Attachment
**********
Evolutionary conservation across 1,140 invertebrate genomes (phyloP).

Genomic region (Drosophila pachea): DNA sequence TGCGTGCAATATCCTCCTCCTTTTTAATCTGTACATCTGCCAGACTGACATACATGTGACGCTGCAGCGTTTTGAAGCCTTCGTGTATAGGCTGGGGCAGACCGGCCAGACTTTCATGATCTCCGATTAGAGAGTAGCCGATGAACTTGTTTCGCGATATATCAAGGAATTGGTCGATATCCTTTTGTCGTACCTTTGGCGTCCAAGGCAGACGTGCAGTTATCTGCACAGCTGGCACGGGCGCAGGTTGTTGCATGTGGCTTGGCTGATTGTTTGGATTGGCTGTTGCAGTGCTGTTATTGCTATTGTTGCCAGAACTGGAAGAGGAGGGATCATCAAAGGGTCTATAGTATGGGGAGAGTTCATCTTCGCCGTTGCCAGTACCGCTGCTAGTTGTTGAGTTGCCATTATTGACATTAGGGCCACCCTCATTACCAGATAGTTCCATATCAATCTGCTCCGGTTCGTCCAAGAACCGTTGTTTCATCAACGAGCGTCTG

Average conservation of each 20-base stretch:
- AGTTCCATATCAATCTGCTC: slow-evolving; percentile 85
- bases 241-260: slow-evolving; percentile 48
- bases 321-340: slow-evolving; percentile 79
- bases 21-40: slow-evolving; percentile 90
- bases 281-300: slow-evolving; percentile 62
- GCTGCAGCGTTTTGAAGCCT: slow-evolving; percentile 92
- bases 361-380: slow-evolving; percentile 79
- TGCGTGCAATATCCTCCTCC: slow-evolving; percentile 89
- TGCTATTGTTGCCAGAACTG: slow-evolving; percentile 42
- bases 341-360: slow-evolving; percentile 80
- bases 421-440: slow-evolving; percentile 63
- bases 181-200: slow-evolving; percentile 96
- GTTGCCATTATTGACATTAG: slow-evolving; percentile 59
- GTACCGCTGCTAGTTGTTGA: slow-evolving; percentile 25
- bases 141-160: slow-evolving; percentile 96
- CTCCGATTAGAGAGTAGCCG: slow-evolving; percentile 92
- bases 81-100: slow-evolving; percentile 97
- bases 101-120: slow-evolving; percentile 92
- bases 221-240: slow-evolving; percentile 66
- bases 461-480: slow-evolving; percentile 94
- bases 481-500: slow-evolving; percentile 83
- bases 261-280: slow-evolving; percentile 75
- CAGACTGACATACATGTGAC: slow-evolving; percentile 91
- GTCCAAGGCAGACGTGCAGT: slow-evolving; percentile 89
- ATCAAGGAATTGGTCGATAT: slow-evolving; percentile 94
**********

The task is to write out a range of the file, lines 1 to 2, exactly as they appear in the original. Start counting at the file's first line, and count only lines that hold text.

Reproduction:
Evolutionary conservation across 1,140 invertebrate genomes (phyloP).

Genomic region (Drosophila pachea): DNA sequence TGCGTGCAATATCCTCCTCCTTTTTAATCTGTACATCTGCCAGACTGACATACATGTGACGCTGCAGCGTTTTGAAGCCTTCGTGTATAGGCTGGGGCAGACCGGCCAGACTTTCATGATCTCCGATTAGAGAGTAGCCGATGAACTTGTTTCGCGATATATCAAGGAATTGGTCGATATCCTTTTGTCGTACCTTTGGCGTCCAAGGCAGACGTGCAGTTATCTGCACAGCTGGCACGGGCGCAGGTTGTTGCATGTGGCTTGGCTGATTGTTTGGATTGGCTGTTGCAGTGCTGTTATTGCTATTGTTGCCAGAACTGGAAGAGGAGGGATCATCAAAGGGTCTATAGTATGGGGAGAGTTCATCTTCGCCGTTGCCAGTACCGCTGCTAGTTGTTGAGTTGCCATTATTGACATTAGGGCCACCCTCATTACCAGATAGTTCCATATCAATCTGCTCCGGTTCGTCCAAGAACCGTTGTTTCATCAACGAGCGTCTG